Rome versus the Germans, Part I – Caesar versus Ariovistus

In dealing with a madmen hellbent on playing invader-king, Julius Caesar decided to go to war to preserve a more favorable peace.

               Immediately after his victory over the Helvetii in Gaul, Julius Caesar was informed of the encroaching presence of a German army led by Ariovistus into Sequani territory (modern: Franche-Comte, France). The Sequani and the Arverni, two tribes of Gaul, had invited these Germans to join them in conquest against the Aedui tribe (whom Diviciacus led) for dominance of Gaul.

Map of Gaul, 1st Century B.C.
Map of Gaul, 1st Century B.C.

               Germans had constantly been invading Gaul already, so they readily accepted this invitation. And so it quickly turned to be a disastrous mistake for the Sequani and Arverni. Ariovistus and his stream of emigrating Germans took a liking to the farmland, wealth, and civilization of Gaul, for the Germans were semi-nomadic, known to sleep without a roof over their heads and kept no practice of farming or constructing shelters. So many Germans, approximately 144,000, moved in that they came to occupy nearly one third of Gaul. And to boot, this was some of Gaul’s best, most arable land. They forcefully expelled the native population and replaced it with their own kin from over the River Rhine.

               Led by the Aedui, many Gallic tribes took up arms and marched eastward against this invasion but were defeated when, unable to find Ariovistus who was hiding his forces in marshland, turned back and were caught off guard by Ariovistus’ devastating surprise attack. This single event gave Ariovistus the gall to proclaim himself conqueror of that swath of land by virtue of war, so he demanded hostages, slaves, and tribute from the Gauls there. Faced with a reign of terror, the Gauls begged Julius Caesar with tearful pleadings to drive the Germans away back over the Rhine.

               Caesar had prior been friendly to Ariovistus about ten years earlier when, serving as consul of Rome, he recognized Ariovistus’s kingship and named him a friend of Rome. However, considering the warlike tendency of the Germans and the potential loss of that good land in Gaul, which Caesar had his eyes on claiming for Rome, Caesar heard the Gallic cries for help and moved north from his station in Hither Gaul (modern: Northern Italy) to meet Ariovistus.

               Ariovistus refused to go to Caesar out of fear for his safety, so he said he would meet Caesar only if Caesar would come to him. Caesar obliged and gathered his six legions.

               Word came that Ariovistus was advancing toward a valuable city named Vesontio east of Helvetii territory (modern: Switzerland). So, Caesar set upon it with a series of forced marches day and night to reach the city first because it was well fortified, naturally guarded on a hilltop enclosed by an encircling river, and possessed an abundance of supplies and resources handy for war. From there, Caesar conducted communications by messenger with Ariovistus and arranged for the two of them to meet unaccompanied by their armies.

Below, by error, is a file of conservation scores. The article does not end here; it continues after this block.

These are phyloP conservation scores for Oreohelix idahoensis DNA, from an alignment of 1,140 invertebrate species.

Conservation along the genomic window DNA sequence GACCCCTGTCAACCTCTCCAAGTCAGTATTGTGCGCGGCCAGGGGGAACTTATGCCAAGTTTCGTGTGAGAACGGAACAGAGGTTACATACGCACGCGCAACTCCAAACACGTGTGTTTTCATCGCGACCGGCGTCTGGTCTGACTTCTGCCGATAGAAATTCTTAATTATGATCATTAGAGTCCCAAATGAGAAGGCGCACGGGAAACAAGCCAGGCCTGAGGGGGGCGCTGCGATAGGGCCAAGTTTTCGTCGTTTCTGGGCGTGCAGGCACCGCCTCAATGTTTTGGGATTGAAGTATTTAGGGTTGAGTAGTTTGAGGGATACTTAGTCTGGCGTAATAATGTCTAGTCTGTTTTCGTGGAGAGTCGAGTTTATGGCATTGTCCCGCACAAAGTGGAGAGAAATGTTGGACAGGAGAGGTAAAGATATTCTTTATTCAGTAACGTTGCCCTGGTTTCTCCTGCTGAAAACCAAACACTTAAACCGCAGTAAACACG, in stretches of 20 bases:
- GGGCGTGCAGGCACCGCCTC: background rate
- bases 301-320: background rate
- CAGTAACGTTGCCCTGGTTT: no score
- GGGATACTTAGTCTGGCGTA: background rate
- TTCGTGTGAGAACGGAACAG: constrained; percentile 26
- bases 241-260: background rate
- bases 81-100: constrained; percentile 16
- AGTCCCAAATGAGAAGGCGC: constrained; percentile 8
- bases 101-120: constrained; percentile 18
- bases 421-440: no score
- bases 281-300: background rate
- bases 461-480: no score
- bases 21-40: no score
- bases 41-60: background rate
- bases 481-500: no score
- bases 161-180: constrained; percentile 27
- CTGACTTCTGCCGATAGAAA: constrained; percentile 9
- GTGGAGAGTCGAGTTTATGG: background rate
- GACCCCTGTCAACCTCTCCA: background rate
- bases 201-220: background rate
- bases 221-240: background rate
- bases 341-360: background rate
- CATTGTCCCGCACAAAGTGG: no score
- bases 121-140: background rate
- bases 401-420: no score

They met on top of a lone hill. Each leader brought with him some cavalry, which stayed at the bottom of the hill.

               The discussion was fruitless. Ariovistus’s insanity was marked by his inability to remember his own statements and promises. He would describe Caesar as being both his friend and enemy in the same breath. And he would declare peace and war at the same time. Caesar had come with a reasonable offer of peace: Ariovistus should return his imprisoned Gallic hostages and slaves back to their homes, cease demanding tax and tribute from Gallic tribes, and, if not return to Germany, at least stop migrating more Germans into Gaul — so allowing him to keep the people already settled to stay and live in peace. A fair deal by all means for both the Germans and the Gauls.

               Ariovistus refused this treaty and stood by his claim of total dominion over his new land. First, he argued, he was invited there by the Gauls, specifically the Sequani and Arverni. Second, his right to exact tribute and hostages was secured by his victory in war over them. And if Caesar would deprive him of that ruthless sovereignty, which Ariovistus repeated was his by right of war, then Caesar would be considered his enemy.

Julius Caesar Meeting with Ariovistus, Romans versus Germans
Julius Caesar Meeting with Ariovistus, 58 B.C.

               At this point, one of Caesar’s guards (who was a member of his favored Tenth Legion mounted on horse requisitioned from auxiliary Gallic cavalry) informed Caesar that Ariovistus’s men were throwing stones and darts at them. So, Caesar ended the meeting, reasoning that taking the moral high ground against such an illogical barbarian who could not even abide by his own proposed rules for a peaceful discussion (it was Ariovistus’s idea that their be no combat at the meeting), would quicker justify military action and make him look good in the eyes of Rome and Gaul.

               This rhetorical positioning was crucial, you see, because fear was spreading like a scourge within Caesar’s camp. Rumors of the Germans’ fierceness, scary eyes, large stature, and skill with weaponry spread from the mouths of the recently beaten Gauls to the ears of Caesar’s new-to-the-area soldiers, causing morale to drop.